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The Sorolla Museum, which has retained the original atmosphere of the home and studio of the renowned Spanish painter Joaquín Sorolla y Bastida (Valencia, 1863 - Cercedilla, 1923), houses the largest collection of his works. It is one of the best preserved house-museums of an artist in Europe, and its garden, which was also designed by him, is a little oasis in the city and was a common subject in his later paintings.
Situated in the Chamberi neighbourhood, just off the busy Castellana avenue, it was the home in which the artist lived with his family from 1911 till his death in 1923. The house and all its belongings were bequeathed to the Spanish government by his widow Clotilde García del Castillo in 1925 who asked for a museum to be opened in memory of her husband.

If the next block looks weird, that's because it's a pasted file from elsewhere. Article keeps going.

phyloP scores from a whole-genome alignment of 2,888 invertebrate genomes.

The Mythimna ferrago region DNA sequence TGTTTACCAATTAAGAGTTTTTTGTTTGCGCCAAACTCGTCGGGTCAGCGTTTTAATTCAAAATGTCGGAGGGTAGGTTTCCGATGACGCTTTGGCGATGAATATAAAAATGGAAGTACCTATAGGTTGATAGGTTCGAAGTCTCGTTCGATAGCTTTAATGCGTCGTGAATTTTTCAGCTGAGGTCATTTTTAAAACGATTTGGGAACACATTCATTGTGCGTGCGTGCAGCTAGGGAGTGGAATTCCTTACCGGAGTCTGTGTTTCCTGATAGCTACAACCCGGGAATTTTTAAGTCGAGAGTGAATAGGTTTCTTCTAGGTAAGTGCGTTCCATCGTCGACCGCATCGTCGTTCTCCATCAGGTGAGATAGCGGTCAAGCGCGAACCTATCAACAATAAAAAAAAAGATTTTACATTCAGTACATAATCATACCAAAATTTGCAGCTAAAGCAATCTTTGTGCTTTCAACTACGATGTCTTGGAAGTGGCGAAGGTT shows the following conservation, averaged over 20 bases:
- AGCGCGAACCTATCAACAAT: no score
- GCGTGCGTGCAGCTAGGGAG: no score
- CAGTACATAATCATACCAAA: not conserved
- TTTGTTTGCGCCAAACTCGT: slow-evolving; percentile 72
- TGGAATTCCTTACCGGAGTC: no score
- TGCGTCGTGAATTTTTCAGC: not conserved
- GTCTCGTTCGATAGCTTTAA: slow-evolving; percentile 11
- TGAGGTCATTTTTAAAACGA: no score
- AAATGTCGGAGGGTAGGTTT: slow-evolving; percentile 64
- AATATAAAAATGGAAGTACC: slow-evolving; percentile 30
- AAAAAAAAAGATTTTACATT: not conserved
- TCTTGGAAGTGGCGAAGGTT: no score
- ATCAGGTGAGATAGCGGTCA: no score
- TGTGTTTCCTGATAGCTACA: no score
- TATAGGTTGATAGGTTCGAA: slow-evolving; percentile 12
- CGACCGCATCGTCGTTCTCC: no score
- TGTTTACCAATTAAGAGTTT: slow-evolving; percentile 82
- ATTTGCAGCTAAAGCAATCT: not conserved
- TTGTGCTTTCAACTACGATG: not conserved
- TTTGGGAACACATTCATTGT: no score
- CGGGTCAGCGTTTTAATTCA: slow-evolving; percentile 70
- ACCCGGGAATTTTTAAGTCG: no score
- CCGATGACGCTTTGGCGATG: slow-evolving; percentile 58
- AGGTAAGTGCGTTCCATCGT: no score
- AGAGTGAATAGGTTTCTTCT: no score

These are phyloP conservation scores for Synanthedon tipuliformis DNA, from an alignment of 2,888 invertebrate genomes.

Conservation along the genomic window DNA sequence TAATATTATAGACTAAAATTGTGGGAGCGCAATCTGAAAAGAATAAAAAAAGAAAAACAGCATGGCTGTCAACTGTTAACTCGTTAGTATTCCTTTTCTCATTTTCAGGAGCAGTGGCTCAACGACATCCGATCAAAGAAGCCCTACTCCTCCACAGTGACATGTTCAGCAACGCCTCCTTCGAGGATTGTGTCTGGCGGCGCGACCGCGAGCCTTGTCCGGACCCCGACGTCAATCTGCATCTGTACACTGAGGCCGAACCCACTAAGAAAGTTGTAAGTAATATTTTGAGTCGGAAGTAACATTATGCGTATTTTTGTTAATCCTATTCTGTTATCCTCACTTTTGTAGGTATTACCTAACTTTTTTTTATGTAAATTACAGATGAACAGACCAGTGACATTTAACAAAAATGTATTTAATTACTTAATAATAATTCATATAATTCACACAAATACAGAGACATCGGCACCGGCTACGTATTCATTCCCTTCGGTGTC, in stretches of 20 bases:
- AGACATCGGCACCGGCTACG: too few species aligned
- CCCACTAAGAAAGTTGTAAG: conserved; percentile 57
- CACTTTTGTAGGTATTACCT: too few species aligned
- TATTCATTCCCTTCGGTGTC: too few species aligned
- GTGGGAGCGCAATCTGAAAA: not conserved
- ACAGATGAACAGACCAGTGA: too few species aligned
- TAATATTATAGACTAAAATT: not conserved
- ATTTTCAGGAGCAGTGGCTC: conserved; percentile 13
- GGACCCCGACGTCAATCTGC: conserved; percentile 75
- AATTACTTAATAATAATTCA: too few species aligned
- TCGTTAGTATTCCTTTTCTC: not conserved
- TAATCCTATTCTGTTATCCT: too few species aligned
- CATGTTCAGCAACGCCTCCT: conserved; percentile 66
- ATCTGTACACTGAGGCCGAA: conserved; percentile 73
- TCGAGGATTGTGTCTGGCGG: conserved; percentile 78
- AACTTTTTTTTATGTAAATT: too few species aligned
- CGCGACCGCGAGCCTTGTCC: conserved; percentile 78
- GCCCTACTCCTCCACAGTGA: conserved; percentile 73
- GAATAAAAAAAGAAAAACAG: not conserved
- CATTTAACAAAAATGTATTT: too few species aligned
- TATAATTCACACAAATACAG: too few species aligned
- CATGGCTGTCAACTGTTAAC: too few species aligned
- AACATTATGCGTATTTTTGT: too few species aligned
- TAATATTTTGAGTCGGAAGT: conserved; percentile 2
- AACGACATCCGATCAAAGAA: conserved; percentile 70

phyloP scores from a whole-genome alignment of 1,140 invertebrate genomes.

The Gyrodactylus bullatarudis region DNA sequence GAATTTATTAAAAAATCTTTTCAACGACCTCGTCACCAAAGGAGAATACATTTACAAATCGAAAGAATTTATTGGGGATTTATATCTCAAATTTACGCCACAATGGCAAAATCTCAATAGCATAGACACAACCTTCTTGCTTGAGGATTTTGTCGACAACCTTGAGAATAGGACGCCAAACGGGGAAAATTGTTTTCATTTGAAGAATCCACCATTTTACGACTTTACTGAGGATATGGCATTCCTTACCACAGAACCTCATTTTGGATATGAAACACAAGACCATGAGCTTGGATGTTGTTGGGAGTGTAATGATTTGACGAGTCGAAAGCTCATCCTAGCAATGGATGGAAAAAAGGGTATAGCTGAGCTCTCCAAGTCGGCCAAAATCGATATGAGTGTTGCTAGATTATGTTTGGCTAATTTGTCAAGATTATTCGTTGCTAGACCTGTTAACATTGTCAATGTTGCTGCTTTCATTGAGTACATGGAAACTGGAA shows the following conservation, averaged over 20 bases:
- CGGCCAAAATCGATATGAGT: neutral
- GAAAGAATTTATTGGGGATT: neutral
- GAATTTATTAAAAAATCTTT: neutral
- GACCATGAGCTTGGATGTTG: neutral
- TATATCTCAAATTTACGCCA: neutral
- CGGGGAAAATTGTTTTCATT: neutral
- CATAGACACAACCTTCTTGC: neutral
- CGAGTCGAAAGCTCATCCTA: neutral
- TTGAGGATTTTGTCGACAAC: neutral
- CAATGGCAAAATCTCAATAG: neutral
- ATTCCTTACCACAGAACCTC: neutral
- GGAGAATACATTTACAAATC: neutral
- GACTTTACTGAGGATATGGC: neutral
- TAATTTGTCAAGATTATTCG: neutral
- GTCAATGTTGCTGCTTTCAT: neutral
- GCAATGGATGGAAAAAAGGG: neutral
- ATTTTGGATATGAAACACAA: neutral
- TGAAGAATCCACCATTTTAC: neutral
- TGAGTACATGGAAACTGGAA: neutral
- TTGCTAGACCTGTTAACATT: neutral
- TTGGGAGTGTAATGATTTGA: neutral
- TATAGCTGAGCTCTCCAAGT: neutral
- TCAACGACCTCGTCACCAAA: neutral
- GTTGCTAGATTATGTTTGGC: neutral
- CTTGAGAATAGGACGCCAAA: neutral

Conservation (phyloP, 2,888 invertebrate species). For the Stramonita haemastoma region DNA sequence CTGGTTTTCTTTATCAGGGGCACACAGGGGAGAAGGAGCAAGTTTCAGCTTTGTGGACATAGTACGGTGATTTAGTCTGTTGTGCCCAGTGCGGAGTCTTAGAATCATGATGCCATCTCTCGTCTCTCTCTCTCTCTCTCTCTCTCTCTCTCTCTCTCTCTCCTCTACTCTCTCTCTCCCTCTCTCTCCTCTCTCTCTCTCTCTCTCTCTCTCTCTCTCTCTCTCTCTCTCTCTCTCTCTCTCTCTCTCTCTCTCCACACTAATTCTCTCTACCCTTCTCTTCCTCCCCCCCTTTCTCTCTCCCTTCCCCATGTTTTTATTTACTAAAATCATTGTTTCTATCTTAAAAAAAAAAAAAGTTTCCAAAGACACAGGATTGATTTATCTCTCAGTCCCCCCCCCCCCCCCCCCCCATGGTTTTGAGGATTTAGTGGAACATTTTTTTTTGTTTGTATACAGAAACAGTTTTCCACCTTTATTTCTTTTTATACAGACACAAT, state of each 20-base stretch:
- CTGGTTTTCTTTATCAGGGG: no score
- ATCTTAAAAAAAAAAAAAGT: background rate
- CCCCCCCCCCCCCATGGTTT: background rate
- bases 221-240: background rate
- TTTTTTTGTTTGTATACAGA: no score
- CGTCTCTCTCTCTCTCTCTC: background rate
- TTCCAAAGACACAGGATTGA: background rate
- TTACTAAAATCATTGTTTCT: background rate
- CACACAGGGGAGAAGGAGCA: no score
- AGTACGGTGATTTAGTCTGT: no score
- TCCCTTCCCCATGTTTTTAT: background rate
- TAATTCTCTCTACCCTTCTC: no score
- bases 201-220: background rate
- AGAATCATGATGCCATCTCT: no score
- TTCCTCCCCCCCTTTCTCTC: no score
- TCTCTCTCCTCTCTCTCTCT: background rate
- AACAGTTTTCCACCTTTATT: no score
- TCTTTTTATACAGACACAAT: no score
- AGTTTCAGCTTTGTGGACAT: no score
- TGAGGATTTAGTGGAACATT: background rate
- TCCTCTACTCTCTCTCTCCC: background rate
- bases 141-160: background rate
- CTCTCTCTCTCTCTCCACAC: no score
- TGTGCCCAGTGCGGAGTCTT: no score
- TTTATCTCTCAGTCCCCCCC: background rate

In the museum, which opened in 1932 and which retains its original decor, you'll find most of the objects Sorolla acquired throughout his lifetime including sculptures, ceramics, traditional clothes and jewellery, letters and photographs. It is also home to a remarkable collection of over 1200 of his paintings and drawings, which has continued growing since 1982 thanks to works purchased by the Spanish state.
The Museum offers wheelchairs to those who can climb the entrance steps to make their visit more comfortable.
The Museum has voice amplifiers for guided visits.